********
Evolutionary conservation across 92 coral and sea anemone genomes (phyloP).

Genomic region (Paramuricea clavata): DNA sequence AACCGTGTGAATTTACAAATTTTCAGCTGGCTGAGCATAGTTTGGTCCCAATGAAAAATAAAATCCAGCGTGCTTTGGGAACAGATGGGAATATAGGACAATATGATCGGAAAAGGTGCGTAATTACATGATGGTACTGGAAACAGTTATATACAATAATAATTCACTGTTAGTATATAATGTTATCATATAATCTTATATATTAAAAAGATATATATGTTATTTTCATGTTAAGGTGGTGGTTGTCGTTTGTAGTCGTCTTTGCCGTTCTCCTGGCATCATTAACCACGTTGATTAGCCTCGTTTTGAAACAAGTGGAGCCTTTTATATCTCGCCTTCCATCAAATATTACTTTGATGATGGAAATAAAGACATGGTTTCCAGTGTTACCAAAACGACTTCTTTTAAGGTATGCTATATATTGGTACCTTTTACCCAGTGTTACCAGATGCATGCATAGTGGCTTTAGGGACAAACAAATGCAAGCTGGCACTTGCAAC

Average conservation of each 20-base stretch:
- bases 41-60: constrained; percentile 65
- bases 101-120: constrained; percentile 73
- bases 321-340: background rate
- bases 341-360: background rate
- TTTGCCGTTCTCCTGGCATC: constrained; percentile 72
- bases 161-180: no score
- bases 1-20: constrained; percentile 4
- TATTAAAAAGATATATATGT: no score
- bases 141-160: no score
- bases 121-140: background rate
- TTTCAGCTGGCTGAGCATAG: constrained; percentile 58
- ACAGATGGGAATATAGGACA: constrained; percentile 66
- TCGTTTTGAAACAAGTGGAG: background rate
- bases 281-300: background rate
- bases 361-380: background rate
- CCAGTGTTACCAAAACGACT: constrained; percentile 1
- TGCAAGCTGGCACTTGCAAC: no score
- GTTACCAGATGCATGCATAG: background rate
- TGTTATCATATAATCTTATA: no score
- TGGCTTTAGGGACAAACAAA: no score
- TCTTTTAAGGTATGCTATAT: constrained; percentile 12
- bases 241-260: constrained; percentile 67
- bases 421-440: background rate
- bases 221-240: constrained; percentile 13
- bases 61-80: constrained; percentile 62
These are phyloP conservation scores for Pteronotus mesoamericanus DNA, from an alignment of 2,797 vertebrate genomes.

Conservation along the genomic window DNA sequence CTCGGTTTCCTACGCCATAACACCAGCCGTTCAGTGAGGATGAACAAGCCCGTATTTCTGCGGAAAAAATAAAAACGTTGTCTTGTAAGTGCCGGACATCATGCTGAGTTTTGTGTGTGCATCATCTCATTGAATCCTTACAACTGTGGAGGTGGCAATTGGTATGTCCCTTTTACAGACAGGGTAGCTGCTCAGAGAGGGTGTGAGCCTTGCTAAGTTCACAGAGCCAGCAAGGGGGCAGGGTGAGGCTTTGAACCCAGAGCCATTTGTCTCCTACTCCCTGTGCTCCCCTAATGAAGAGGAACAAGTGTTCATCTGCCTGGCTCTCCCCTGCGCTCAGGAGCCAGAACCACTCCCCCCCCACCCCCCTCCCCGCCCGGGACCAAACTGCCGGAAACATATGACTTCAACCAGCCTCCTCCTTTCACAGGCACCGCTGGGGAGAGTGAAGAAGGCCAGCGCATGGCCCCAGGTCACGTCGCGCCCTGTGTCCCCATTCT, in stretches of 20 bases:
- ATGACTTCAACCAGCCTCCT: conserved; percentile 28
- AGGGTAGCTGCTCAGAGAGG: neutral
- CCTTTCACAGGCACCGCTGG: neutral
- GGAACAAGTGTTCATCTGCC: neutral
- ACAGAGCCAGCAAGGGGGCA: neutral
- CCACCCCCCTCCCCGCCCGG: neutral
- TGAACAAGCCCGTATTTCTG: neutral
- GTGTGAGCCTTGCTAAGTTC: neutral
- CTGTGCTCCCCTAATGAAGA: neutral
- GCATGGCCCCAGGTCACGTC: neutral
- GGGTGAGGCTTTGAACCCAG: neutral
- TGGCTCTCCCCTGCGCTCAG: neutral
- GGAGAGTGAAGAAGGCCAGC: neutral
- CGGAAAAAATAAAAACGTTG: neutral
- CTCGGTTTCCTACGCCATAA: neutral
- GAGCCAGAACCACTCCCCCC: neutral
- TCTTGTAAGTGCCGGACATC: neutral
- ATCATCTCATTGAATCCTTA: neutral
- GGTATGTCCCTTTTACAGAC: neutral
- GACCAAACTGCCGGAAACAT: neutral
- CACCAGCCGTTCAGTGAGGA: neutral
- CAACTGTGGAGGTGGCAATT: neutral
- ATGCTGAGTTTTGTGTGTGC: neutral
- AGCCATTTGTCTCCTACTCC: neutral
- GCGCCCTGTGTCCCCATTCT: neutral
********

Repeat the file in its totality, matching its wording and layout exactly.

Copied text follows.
Evolutionary conservation across 92 coral and sea anemone genomes (phyloP).

Genomic region (Paramuricea clavata): DNA sequence AACCGTGTGAATTTACAAATTTTCAGCTGGCTGAGCATAGTTTGGTCCCAATGAAAAATAAAATCCAGCGTGCTTTGGGAACAGATGGGAATATAGGACAATATGATCGGAAAAGGTGCGTAATTACATGATGGTACTGGAAACAGTTATATACAATAATAATTCACTGTTAGTATATAATGTTATCATATAATCTTATATATTAAAAAGATATATATGTTATTTTCATGTTAAGGTGGTGGTTGTCGTTTGTAGTCGTCTTTGCCGTTCTCCTGGCATCATTAACCACGTTGATTAGCCTCGTTTTGAAACAAGTGGAGCCTTTTATATCTCGCCTTCCATCAAATATTACTTTGATGATGGAAATAAAGACATGGTTTCCAGTGTTACCAAAACGACTTCTTTTAAGGTATGCTATATATTGGTACCTTTTACCCAGTGTTACCAGATGCATGCATAGTGGCTTTAGGGACAAACAAATGCAAGCTGGCACTTGCAAC

Average conservation of each 20-base stretch:
- bases 41-60: constrained; percentile 65
- bases 101-120: constrained; percentile 73
- bases 321-340: background rate
- bases 341-360: background rate
- TTTGCCGTTCTCCTGGCATC: constrained; percentile 72
- bases 161-180: no score
- bases 1-20: constrained; percentile 4
- TATTAAAAAGATATATATGT: no score
- bases 141-160: no score
- bases 121-140: background rate
- TTTCAGCTGGCTGAGCATAG: constrained; percentile 58
- ACAGATGGGAATATAGGACA: constrained; percentile 66
- TCGTTTTGAAACAAGTGGAG: background rate
- bases 281-300: background rate
- bases 361-380: background rate
- CCAGTGTTACCAAAACGACT: constrained; percentile 1
- TGCAAGCTGGCACTTGCAAC: no score
- GTTACCAGATGCATGCATAG: background rate
- TGTTATCATATAATCTTATA: no score
- TGGCTTTAGGGACAAACAAA: no score
- TCTTTTAAGGTATGCTATAT: constrained; percentile 12
- bases 241-260: constrained; percentile 67
- bases 421-440: background rate
- bases 221-240: constrained; percentile 13
- bases 61-80: constrained; percentile 62
These are phyloP conservation scores for Pteronotus mesoamericanus DNA, from an alignment of 2,797 vertebrate genomes.

Conservation along the genomic window DNA sequence CTCGGTTTCCTACGCCATAACACCAGCCGTTCAGTGAGGATGAACAAGCCCGTATTTCTGCGGAAAAAATAAAAACGTTGTCTTGTAAGTGCCGGACATCATGCTGAGTTTTGTGTGTGCATCATCTCATTGAATCCTTACAACTGTGGAGGTGGCAATTGGTATGTCCCTTTTACAGACAGGGTAGCTGCTCAGAGAGGGTGTGAGCCTTGCTAAGTTCACAGAGCCAGCAAGGGGGCAGGGTGAGGCTTTGAACCCAGAGCCATTTGTCTCCTACTCCCTGTGCTCCCCTAATGAAGAGGAACAAGTGTTCATCTGCCTGGCTCTCCCCTGCGCTCAGGAGCCAGAACCACTCCCCCCCCACCCCCCTCCCCGCCCGGGACCAAACTGCCGGAAACATATGACTTCAACCAGCCTCCTCCTTTCACAGGCACCGCTGGGGAGAGTGAAGAAGGCCAGCGCATGGCCCCAGGTCACGTCGCGCCCTGTGTCCCCATTCT, in stretches of 20 bases:
- ATGACTTCAACCAGCCTCCT: conserved; percentile 28
- AGGGTAGCTGCTCAGAGAGG: neutral
- CCTTTCACAGGCACCGCTGG: neutral
- GGAACAAGTGTTCATCTGCC: neutral
- ACAGAGCCAGCAAGGGGGCA: neutral
- CCACCCCCCTCCCCGCCCGG: neutral
- TGAACAAGCCCGTATTTCTG: neutral
- GTGTGAGCCTTGCTAAGTTC: neutral
- CTGTGCTCCCCTAATGAAGA: neutral
- GCATGGCCCCAGGTCACGTC: neutral
- GGGTGAGGCTTTGAACCCAG: neutral
- TGGCTCTCCCCTGCGCTCAG: neutral
- GGAGAGTGAAGAAGGCCAGC: neutral
- CGGAAAAAATAAAAACGTTG: neutral
- CTCGGTTTCCTACGCCATAA: neutral
- GAGCCAGAACCACTCCCCCC: neutral
- TCTTGTAAGTGCCGGACATC: neutral
- ATCATCTCATTGAATCCTTA: neutral
- GGTATGTCCCTTTTACAGAC: neutral
- GACCAAACTGCCGGAAACAT: neutral
- CACCAGCCGTTCAGTGAGGA: neutral
- CAACTGTGGAGGTGGCAATT: neutral
- ATGCTGAGTTTTGTGTGTGC: neutral
- AGCCATTTGTCTCCTACTCC: neutral
- GCGCCCTGTGTCCCCATTCT: neutral